In recent months, several experts and Syrians interviewed by AsiaNews accused Western and Gulf State media of selective reporting. More recently, coverage has become more impartial, but SOHR continues to defend Islamic extremists to avoid losing support among rebel forces.

The jihadists are particularly ruthless in their hide-and-seek mind games, reminiscent of Hamas in its conflict with Israel.

In these conflicts many media reporters on the ground aren’t dispassionate observers but have a stake in the matter. As in the Israeli-Palestinian conflict, in which several freelancers supplying news materials are under Hamas’ control, Western media's flirtation with the Syrian rebels is well-documented.

For example, from Biased War Photography in Western Media:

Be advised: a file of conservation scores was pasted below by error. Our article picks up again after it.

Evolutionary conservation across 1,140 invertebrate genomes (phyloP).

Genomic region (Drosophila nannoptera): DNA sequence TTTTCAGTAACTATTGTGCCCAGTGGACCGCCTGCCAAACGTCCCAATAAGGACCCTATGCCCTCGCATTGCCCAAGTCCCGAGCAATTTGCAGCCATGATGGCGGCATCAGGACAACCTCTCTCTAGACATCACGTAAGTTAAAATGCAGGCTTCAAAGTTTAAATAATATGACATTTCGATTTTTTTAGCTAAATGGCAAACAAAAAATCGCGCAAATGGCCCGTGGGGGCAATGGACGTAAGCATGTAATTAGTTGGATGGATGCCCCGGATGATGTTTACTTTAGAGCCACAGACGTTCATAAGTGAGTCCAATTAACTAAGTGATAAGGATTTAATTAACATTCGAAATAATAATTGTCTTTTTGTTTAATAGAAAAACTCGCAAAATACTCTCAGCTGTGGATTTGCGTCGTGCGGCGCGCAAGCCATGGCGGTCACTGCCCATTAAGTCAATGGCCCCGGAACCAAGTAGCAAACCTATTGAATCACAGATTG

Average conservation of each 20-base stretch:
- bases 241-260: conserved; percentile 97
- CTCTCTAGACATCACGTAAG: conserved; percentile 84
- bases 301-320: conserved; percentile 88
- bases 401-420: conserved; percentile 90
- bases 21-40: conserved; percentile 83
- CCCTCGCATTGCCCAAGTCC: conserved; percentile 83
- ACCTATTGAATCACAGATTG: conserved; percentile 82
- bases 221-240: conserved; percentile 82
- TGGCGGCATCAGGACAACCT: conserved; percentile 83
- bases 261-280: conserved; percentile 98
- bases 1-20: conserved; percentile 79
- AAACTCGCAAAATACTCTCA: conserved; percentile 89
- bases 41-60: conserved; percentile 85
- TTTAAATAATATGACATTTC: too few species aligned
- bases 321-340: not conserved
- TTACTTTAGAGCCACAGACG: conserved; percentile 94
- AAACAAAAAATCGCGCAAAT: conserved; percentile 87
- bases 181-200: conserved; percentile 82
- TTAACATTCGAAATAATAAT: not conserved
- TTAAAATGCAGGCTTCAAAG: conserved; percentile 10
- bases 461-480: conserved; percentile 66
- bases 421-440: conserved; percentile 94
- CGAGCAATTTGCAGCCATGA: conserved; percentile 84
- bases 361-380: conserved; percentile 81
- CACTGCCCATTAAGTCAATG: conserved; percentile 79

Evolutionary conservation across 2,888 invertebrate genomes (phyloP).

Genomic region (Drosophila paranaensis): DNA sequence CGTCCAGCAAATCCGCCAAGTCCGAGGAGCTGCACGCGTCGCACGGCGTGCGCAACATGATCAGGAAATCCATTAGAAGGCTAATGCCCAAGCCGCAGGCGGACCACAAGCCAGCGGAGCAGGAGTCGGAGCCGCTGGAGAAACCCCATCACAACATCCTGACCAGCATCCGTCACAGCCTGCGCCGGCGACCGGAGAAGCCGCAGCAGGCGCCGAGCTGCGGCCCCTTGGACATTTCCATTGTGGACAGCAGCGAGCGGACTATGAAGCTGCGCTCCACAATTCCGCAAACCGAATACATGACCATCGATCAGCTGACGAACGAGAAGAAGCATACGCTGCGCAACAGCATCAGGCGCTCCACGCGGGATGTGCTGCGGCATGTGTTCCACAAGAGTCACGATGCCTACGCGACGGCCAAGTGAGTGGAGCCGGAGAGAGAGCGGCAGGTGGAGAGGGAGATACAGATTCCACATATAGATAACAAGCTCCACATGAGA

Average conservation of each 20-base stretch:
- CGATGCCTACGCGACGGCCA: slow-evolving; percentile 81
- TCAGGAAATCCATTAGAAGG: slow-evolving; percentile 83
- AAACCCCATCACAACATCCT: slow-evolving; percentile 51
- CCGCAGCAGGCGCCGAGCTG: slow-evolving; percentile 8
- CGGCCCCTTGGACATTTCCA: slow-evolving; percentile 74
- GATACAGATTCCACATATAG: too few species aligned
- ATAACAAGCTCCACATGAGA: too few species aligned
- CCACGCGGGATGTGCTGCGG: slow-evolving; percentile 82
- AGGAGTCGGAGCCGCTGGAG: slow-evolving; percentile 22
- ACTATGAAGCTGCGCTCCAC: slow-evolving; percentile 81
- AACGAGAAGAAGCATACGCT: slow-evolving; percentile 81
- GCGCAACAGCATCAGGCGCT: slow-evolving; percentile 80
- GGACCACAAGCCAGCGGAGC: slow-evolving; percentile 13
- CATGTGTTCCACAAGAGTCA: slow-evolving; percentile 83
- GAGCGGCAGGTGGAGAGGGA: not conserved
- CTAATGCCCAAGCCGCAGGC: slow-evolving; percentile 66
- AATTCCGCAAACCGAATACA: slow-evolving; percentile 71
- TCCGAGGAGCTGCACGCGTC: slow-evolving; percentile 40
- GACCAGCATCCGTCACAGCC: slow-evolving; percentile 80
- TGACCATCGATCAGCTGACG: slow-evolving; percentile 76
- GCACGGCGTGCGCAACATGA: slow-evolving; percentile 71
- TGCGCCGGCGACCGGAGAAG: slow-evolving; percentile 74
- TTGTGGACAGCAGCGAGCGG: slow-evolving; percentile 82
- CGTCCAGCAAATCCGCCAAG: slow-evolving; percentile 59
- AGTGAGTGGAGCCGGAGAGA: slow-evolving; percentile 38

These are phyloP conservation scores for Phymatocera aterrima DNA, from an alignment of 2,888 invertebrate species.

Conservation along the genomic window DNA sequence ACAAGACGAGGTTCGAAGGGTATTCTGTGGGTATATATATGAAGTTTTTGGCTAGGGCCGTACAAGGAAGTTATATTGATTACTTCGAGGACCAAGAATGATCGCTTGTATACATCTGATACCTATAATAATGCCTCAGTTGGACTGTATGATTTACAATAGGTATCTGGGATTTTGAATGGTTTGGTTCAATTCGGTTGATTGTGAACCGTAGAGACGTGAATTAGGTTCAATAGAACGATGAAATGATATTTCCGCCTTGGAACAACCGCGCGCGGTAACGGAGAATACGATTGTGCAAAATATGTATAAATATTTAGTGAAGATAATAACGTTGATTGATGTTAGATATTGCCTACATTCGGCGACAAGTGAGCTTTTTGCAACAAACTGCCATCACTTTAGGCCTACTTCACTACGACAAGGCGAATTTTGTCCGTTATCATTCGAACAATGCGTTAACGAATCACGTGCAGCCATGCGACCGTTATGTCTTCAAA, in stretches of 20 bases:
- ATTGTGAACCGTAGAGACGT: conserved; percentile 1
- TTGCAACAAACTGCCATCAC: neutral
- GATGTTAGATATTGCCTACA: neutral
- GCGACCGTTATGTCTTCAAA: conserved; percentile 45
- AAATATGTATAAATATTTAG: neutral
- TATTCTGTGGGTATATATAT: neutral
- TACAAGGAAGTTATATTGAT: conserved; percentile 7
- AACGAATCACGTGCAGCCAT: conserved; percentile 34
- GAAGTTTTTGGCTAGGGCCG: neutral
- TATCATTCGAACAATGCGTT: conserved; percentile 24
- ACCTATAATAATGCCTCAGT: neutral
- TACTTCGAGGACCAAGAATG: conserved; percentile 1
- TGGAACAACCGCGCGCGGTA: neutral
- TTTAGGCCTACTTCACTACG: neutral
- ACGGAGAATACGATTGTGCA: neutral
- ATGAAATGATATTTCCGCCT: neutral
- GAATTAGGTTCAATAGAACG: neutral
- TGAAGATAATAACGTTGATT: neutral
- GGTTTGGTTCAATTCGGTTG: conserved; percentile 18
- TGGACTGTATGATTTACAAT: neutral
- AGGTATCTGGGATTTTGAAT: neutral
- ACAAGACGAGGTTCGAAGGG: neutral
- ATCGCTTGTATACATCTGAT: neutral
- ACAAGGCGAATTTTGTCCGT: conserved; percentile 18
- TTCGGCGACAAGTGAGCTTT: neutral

[T]he portrayal of the "Syrian revolution" is decidedly one-sided… the images taken to supply Western Media all portrayed the Syrian rebels in a way to render sympathy and support.

Here are some other examples:

The Vatican's news-gathering facilities are a welcome counterbalance to mainstream Western media’s bias.  Of course, there can be a margin of error or doubt concerning the details of some events. Yet what is problematic with the Henry Jackson Report is the arbitrariness with which its author, Al-Tamimi, cherry-picks his favorite sources and rejects those he doesn’t like, without giving reasons or criteria.

This is his account about Qusayr: